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Although most parents associate baby oil with cradle cap or sweetly scented baby massages, some people see it as a weapon in their head lice-fighting arsenal. In certain cases, baby oil could play a role in dealing with head lice, provided you use it wisely. Talk to your doctor before using baby oil for head lice, especially if you plan to use it on a baby or young child.
Head lice, insects that infest the hair of children and adults, consume human blood to stay alive. These parasitic insects cause infestations that vary in severity and often cause itching on the head, neck or shoulders, as well as red bumps arising from a localized reaction to lice saliva. The Centers for Disease Control and Prevention notes that most cases of head lice infestations develop in children between the ages of 3 and 11 years.
How to Use Dawn to Kill Lice
The value of baby oil as a treatment for head lice is uncertain because of the lack of organized studies. According to Joey Green, author of the book "Joey Green's Amazing Kitchen Cures," baby oil might drown lice, provided you leave it on your hair for the proper amount of time 3. Joan Sawyer, co-founder of the American Head Lice Information and Resource Center and coauthor of the book “Head Lice to Dead Lice,” notes that oil treatments for head lice will only be effective if you follow up the soak with a thorough nit-picking--before rinsing the oil from the hair--and repeat the entire regimen every three to four days for several weeks 4.
When used to combat head lice, baby oil typically must stay on the hair for multiple hours before you rinse it out. Liberally apply baby oil directly to your hair, suggests Green. Massage the oil thoroughly into your scalp and wrap your head securely with a plastic shower cap, plastic wrap or a plastic shopping bag. Leave your oil-coated, plastic-clad head alone for as least eight hours to ensure that the lice have suffocated, advises Sawyer.
- When used to combat head lice, baby oil typically must stay on the hair for multiple hours before you rinse it out.
Lavender Oil for Head Lice
Deciding whether to use a nonchemical treatment such as baby oil for head lice is a decision you must weigh carefully. In certain cases, such as more severe infestations, your doctor might recommend chemical treatment alone or in combination with natural remedies. Regular combings with a fine-toothed comb--Sawyer recommends a basic, metal nit comb--provide a time-tested way to help remove lice eggs. Additional steps you can take to help control and treat the head lice infestation include avoiding head-to-head contact and washing items, such as:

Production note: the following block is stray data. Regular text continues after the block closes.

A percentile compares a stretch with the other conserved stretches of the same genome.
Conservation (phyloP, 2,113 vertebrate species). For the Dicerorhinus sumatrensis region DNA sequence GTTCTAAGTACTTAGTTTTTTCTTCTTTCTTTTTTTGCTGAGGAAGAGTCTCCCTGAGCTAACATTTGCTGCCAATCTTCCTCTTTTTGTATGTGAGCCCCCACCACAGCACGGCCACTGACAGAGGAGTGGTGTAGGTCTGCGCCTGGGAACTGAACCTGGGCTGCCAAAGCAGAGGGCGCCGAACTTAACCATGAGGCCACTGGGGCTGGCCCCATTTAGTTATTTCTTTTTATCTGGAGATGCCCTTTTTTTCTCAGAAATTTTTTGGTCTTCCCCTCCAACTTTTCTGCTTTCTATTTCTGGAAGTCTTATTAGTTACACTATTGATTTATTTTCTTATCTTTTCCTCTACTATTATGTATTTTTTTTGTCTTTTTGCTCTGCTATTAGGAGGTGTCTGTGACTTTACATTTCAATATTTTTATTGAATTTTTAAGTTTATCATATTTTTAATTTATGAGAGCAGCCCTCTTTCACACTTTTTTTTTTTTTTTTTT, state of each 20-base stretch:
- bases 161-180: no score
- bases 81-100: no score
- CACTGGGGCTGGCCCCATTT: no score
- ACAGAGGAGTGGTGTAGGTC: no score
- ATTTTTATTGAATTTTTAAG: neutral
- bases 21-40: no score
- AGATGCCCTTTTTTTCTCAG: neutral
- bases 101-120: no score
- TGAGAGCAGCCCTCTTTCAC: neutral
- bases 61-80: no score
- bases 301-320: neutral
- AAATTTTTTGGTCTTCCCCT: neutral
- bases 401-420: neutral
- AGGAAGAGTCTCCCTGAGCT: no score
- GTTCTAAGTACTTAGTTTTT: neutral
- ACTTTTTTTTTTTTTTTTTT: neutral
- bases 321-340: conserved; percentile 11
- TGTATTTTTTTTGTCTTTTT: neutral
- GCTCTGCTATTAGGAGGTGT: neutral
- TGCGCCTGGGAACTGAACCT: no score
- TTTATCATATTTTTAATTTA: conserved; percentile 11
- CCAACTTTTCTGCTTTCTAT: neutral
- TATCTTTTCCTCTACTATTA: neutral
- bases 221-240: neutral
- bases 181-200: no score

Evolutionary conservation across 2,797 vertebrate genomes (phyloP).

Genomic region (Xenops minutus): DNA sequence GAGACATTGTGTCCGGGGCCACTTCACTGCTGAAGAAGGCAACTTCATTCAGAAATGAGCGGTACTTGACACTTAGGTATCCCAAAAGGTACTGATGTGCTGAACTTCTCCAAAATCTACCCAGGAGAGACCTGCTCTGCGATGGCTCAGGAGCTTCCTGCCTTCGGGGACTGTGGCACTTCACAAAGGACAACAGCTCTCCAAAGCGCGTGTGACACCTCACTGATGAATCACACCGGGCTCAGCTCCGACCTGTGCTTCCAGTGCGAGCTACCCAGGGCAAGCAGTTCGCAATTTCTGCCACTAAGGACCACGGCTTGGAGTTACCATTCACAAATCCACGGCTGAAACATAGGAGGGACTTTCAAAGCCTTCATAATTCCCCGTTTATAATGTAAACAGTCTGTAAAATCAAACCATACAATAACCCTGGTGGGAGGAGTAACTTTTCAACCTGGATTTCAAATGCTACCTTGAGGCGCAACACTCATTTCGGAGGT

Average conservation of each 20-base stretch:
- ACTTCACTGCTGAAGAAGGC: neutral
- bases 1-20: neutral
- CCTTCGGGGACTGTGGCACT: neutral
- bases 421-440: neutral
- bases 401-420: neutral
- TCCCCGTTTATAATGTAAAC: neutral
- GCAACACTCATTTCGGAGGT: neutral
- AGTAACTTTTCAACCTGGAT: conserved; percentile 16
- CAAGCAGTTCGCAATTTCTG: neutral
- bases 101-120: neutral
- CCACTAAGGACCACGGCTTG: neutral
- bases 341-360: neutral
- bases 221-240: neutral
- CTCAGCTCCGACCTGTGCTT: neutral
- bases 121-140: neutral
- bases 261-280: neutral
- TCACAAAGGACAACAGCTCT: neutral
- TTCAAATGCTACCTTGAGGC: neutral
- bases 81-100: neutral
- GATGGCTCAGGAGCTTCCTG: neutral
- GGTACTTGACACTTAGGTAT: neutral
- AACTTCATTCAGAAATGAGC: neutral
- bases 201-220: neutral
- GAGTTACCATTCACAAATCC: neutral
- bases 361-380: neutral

- bed linens
- stuffed toys
- hair accessories
- that have come in contact with the affected head
- Deciding whether to use a nonchemical treatment such as baby oil for head lice is a decision you must weigh carefully.
Talk to your doctor before using baby oil for head lice, particularly for infants and children. When coating hair with baby oil, take special care to keep the oil from eyes, nose and mouth. With mineral oil as its primary ingredient, baby oil could coat mucous membranes and lead to life-threatening respiratory complications if accidentally inhaled, according to the U.S. Product Safety Commission.
- Talk to your doctor before using baby oil for head lice, particularly for infants and children.
- When coating hair with baby oil, take special care to keep the oil from eyes, nose and mouth.
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- MayoClinic.com: Head Lice Symptoms
- CDC: Head Lice Life Cycle
- “Joey Green’s Amazing Kitchen Cures”; Joey Green; 2002
- “Head Lice to Dead Lice”; Joan Sawyer & Roberta MacPhee; 1999
- InformedHealth.org [Internet]. Cologne, Germany: Institute for Quality and Efficiency in Health Care (IQWiG); 2006-. Head lice: Overview. 2008 Mar 5 [Updated 2018 Dec 13].Available from: https://www.ncbi.nlm.nih.gov/books/NBK279329/
- Rassami W, Soonwera M. Epidemiology of pediculosis capitis among schoolchildren in the eastern area of Bangkok, Thailand. Asian Pac J Trop Biomed. 2012;2(11):901–904. doi:10.1016/S2221-1691(12)60250-0
- van der Wouden JC, Klootwijk T, Le Cleach L, et al. Interventions for treating head lice. Cochrane Database Syst Rev. 2018;2018(5):CD009321. Published 2018 May 22. doi:10.1002/14651858.CD009321.pub2
- Bin Saif GA, Ericson ME, Yosipovitch G. The itchy scalp--scratching for an explanation. Exp Dermatol. 2011;20(12):959–968. doi:10.1111/j.1600-0625.2011.01389.x
- Head lice infestations: A clinical update. Paediatr Child Health. 2004;9(9):647–657. doi:10.1093/pch/9.9.647
- Izri A, Chosidow O. Efficacy of machine laundering to eradicate head lice: recommendations to decontaminate washable clothes, linens, and fomites. Clin Infect Dis. 2006;42(2):e9–e10. doi:10.1086/499105
- Değerli S, Malatyalı E, Mumcuoğlu KY. Head lice prevalence and associated factors in two boarding schools in Sivas. Turkiye Parazitol Derg. 2013;37(1):32–35. doi:10.5152/tpd.2013.08
- Greive KA, Barnes TM. In vitro comparison of four treatments which discourage infestation by head lice. Parasitol Res. 2012;110(5):1695–1699. doi:10.1007/s00436-011-2687-7
- Devore CD, Schutze GE. Head lice. Pediatrics. 2015;135(5):e1355-65.
- Devore CD, Schutze GE; Council on School Health and Committee on Infectious Diseases, American Academy of Pediatrics. Head lice. Pediatrics. 2015 May;135(5):e1355-65. doi:10.1542/peds.2015-0746
Regan Hennessy has been writing professionally for 11 years. A copywriter and certified teacher, Hennessy specializes in the areas of parenting, health, education, agriculture and personal finance. She has produced content for various websites and graduated from Lycoming College with a Bachelor of Arts in English.